OMAHA, Neb. — Norfolk Southern's fourth-quarter profit improved slightly even though it hauled 1% less freight because the railroad controlled expenses tightly as the economy continued to slowly recover from last year's widespread shutdowns during the coronavirus pandemic.
The Norfolk, Virginia-based company said it earned $671 million, or $2.64 per share, during the fourth quarter. That was up 1% from the previous year when it reported $666 million profit, or $2.55 per share.
The results topped Wall Street expectations. The average estimate of seven analysts surveyed by Zacks Investment Research was for earnings of $2.48 per share.
The railroad said revenue declined 4% to $2.57 billion in the period as volume slipped, which also beat Street forecasts. Four analysts surveyed by Zacks expected $2.56 billion.
Norfolk Southern said it hauled fewer shipments than last year even though the economy has improved significantly since the worst of the business shutdowns. During last year's second quarter, the railroad's volume plunged 26% as most automotive plants and many other manufacturers closed temporarily to help limit the spread of the virus.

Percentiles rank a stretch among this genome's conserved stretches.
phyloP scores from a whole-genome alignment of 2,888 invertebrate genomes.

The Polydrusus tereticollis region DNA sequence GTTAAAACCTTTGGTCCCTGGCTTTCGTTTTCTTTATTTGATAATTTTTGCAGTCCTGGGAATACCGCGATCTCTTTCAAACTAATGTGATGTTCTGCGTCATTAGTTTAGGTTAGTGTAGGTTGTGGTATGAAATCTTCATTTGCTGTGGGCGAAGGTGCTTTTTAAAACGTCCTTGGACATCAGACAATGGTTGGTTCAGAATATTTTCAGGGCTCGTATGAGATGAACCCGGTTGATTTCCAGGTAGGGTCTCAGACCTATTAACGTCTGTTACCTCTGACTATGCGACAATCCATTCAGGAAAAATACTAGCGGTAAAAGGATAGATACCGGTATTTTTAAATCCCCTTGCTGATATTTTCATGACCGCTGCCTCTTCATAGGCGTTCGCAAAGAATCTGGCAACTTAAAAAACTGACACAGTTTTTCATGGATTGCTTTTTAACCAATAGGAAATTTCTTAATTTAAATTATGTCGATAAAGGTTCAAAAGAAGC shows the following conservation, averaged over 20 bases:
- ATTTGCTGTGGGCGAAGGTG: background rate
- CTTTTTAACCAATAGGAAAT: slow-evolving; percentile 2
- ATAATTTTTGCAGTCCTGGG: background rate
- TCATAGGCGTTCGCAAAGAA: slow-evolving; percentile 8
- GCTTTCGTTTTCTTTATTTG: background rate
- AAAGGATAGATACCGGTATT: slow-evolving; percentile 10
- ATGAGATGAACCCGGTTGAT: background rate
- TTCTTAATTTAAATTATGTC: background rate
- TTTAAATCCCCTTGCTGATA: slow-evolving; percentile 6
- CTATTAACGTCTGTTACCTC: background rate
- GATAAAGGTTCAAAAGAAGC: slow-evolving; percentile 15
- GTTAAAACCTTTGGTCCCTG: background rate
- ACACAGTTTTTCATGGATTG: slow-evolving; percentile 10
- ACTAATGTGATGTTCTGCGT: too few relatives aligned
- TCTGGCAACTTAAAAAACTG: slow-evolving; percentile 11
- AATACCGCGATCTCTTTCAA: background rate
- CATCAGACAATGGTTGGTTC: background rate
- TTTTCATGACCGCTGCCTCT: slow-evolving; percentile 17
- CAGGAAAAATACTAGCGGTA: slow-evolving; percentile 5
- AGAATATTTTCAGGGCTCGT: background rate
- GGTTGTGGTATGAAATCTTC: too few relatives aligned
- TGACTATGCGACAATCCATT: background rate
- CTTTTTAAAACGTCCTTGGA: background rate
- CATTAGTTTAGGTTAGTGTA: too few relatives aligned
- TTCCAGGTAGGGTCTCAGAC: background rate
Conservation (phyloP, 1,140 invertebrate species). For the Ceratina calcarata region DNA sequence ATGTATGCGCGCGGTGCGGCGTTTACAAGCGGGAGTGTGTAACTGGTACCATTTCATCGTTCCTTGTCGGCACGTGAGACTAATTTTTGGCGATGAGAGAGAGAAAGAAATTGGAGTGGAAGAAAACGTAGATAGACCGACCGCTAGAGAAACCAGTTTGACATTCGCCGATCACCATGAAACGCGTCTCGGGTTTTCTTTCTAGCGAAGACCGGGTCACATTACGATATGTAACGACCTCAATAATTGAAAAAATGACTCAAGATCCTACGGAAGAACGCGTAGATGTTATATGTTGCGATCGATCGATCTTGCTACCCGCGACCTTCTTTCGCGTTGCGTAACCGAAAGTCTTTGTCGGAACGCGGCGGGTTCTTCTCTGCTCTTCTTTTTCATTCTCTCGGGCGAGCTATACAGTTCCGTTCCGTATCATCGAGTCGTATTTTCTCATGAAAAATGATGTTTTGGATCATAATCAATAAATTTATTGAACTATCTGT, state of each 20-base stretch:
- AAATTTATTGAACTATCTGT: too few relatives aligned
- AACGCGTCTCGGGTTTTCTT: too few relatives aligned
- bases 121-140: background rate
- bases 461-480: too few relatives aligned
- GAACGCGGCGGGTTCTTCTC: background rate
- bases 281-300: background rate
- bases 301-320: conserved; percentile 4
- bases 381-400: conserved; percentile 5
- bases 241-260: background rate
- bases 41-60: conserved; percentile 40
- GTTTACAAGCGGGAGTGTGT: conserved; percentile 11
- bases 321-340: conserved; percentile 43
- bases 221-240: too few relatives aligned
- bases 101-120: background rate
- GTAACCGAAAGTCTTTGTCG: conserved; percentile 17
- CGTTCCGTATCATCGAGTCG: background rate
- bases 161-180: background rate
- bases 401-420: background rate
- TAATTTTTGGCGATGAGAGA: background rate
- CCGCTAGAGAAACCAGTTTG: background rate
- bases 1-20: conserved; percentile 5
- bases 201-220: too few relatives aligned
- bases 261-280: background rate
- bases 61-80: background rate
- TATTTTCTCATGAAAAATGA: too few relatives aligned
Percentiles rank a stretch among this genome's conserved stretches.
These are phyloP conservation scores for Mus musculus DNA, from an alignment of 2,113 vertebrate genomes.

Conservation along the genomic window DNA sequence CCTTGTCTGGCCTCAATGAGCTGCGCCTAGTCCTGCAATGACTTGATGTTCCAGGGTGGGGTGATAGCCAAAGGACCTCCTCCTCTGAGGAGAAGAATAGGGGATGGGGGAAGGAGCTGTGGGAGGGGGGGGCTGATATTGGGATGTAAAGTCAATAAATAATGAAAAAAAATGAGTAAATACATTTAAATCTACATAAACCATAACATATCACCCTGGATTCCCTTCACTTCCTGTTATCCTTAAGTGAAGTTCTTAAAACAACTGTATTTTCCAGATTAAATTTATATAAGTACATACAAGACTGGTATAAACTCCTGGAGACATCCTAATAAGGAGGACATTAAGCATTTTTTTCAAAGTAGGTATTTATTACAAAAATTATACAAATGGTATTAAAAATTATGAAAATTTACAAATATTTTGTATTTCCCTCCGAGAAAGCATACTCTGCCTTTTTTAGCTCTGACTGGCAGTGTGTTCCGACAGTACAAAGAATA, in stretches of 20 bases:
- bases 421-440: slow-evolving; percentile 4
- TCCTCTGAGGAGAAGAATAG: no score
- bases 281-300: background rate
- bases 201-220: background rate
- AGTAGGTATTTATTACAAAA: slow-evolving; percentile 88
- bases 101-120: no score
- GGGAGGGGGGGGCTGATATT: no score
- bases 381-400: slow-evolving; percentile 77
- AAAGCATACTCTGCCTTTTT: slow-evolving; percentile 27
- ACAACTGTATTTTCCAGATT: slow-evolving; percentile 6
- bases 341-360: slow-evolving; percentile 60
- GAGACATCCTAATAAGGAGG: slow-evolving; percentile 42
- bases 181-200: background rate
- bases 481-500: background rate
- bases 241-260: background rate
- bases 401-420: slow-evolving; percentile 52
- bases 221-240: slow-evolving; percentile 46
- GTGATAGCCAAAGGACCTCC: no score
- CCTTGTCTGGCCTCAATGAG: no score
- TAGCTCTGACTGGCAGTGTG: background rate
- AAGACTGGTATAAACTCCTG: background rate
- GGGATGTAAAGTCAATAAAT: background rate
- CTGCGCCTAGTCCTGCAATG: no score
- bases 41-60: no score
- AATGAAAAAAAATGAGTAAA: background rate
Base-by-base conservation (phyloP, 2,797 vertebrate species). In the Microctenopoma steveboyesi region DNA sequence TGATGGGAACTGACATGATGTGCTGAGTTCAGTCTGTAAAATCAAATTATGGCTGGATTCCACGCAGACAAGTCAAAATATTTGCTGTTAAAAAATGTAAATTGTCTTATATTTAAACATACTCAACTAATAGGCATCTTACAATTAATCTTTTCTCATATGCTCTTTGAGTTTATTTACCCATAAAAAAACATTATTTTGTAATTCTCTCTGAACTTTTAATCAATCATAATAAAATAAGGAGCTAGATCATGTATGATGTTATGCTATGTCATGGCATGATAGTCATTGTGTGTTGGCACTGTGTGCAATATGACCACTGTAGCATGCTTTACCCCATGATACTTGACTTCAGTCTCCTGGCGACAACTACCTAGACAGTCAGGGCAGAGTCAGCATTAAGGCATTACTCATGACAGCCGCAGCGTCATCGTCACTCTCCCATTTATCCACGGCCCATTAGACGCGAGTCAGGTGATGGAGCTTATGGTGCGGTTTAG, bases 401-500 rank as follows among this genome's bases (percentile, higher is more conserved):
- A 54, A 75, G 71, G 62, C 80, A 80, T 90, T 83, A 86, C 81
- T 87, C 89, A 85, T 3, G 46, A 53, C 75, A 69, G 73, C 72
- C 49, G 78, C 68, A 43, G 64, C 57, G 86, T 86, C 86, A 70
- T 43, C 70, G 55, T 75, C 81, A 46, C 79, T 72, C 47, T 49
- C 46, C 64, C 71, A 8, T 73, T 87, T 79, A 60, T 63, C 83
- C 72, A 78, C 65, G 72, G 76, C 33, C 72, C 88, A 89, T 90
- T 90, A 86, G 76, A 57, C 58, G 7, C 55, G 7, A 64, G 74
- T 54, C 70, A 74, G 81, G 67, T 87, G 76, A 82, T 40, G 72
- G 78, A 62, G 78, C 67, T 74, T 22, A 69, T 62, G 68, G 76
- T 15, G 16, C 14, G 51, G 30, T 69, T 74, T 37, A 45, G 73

Norfolk Southern said it cut expenses 8% during the quarter to $1.6 billion as it continued to work to improve efficiency. The railroad is in the midst of reforming its operations to run on a tighter schedule and move more freight with fewer people.
For the year, the company said its profit fell 13% to $2.01 billion, or $7.84 per share, over the previous year's adjusted results. Revenue was reported as $9.79 billion.
Norfolk Southern shares have climbed slightly since the beginning of the year, while the S&P 500 index has risen 2.5%. The stock has climbed 17% in the last 12 months.
Norfolk Southern operates about 19,500 miles (31382.21 kilometers) of track in 22 eastern states and the District of Columbia